Our daughter was always the social butterfly. She included the kids who were not typically invited to other events to all of her events. She had a knack for seeing classmates who didn’t have a lot of friends and pulled them into her group. Our house always had a bunch of girls over on the weekends.  She enjoyed visiting nursing homes and elderly people. During one of these visits, she met an elderly lady with no family nearby. When our daughter found out about this lady’s birthday, she planned a day out that included me driving them to a restaurant and then dropping them off at a movie. 

Our daughter wanted to experience everything and was an overachiever. She moved out of our home when she was 18-years-old. She held a job and was purchasing a house at age 21 when drugs became part of her wanting to experience it all. Since she wasn’t living with us, we didn’t know how bad her drug use had become. Her use got to a point where she could not work and could not live on her own. When she moved back home with us, we didn’t recognize the drug use immediately and found ourselves in denial for almost a year. 

Our daughter became our nightmare. She yelled at us daily. She tore up our home. She broke items. She threatened us. She pulled a gun on me. We lived in constant fear that if we didn’t do what she wanted she would retaliate. Even with these behaviors we denied it was drug use. We both questioned it, but it just didn’t make sense – we were focusing on the behaviors and not the cause. 

Read More
The life preserver was gone
To this day, I vividly remember the calamity that was my life on a daily basis for so many years. The endless attempts to stay intoxicated – regardless of personal cost or consequence. Oblivious to the fact that the choices I made in these narcotic periods of haze were affecting people in my life – people I loved and cared for deeply. It was chaotic to say the least. Sleeping in cars, walking the streets, crashing on a dealer’s couch, floating in and out of state funded and private treatment programs and sober livings. I just couldn’t seem to get it right. Despite my efforts in convincing myself otherwise. It was only when I found intrinsic motivation to try something different that things began to change.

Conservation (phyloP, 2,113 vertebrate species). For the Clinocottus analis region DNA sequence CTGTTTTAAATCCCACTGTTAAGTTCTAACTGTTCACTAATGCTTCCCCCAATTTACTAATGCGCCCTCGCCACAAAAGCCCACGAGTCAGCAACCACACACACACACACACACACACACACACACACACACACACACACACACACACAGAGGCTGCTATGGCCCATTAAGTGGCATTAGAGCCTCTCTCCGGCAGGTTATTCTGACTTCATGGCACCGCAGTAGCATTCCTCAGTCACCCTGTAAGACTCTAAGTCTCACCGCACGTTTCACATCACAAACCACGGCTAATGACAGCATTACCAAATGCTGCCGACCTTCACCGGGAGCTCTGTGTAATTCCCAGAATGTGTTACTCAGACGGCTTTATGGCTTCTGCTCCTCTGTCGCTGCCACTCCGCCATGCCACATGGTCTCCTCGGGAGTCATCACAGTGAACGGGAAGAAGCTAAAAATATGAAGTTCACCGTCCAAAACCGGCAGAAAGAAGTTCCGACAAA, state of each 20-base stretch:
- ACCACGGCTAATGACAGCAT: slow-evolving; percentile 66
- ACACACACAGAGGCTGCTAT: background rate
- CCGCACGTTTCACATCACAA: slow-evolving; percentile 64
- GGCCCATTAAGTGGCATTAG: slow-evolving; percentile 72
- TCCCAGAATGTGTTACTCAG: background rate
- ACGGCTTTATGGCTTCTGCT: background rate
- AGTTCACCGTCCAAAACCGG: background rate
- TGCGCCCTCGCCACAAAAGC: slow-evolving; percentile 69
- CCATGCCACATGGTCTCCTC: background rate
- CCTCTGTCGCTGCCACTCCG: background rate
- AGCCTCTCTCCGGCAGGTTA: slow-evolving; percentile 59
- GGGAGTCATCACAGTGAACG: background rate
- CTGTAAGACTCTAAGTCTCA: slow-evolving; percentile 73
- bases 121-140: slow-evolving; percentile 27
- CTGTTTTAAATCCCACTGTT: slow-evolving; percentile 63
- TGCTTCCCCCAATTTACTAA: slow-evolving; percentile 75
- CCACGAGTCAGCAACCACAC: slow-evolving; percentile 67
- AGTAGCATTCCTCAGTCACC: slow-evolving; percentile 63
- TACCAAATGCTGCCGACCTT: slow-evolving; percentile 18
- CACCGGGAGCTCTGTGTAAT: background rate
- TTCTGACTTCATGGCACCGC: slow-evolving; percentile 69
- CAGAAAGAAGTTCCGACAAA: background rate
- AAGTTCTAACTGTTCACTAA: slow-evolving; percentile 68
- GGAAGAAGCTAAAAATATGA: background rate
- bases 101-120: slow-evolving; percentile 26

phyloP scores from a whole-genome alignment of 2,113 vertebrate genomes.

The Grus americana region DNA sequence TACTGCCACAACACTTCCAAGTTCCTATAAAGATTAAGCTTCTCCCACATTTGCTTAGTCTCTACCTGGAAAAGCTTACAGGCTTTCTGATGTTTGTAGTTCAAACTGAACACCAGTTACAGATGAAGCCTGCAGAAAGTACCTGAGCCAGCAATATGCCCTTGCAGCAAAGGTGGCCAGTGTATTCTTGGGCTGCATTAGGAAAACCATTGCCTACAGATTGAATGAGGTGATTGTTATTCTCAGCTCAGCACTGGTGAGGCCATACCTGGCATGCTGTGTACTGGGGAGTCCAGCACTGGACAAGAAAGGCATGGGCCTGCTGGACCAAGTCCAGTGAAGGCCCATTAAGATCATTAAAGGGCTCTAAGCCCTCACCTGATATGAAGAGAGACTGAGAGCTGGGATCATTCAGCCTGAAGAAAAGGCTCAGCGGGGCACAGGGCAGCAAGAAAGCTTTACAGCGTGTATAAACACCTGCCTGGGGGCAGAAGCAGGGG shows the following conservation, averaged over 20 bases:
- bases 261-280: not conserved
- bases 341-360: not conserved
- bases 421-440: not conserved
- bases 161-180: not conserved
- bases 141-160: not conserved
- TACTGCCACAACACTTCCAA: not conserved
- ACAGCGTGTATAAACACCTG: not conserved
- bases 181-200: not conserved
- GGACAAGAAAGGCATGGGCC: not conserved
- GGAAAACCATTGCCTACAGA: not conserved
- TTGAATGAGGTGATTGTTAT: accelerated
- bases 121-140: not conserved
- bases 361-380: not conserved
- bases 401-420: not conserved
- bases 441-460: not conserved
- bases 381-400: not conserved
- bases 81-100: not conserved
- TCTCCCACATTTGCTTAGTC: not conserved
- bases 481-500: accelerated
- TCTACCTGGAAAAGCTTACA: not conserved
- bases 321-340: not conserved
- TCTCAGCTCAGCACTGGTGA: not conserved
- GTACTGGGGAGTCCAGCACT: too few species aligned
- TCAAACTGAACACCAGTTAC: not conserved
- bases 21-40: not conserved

Without a doubt, my parents helped that along. They dissolved the financial support – the safety net when things really started getting rough. The life preserver was gone. The training wheels fell off and I was forced into situations that grew increasingly uncomfortable and untenable by the day. It was by allowing me to have that miserable series of experiences that I eventually found the motivation within myself, through my peers, and through a power greater than me, that allowed me to truly surrender, and become open to a new way of living.
I’m grateful for that opportunity today. Despite hating it at the time (even cursing it on occasion), despite how contradictory it felt to the fundamental idea of family – it worked. It might not have been the easiest ride for myself or my family or my friends to jump on, but the end result justified the means every step of the way. I firmly believe things might not look the way they do now without those principles and boundaries becoming the foundation of our interactions.
I try to bring that energy to my relationships with others I’m attempting to help today. I don’t always succeed – in fact I’ve fallen flat on my face more times than I can count. Just the other week I felt the tinge of desperation in trying to work something out for someone who just wasn’t ready (and ultimately didn’t want to get better in that moment). How interesting to find oneself on the other side of a situation that you used to put others through on a daily basis – to feel the pain of wanting something for someone who isn’t in a position to even identify the thought process of wanting it for themselves.
Read More
Save the Date - Power of PAL
The POWER of PAL is an experience of hope for all those affected by or connected to a loved one suffering from substance use disorder. It is an inspirational, informational and touching national event that will leave both in-person attendees and virtual viewers encouraged and wanting to stay connected.

Watch for more details
New PAL Meetings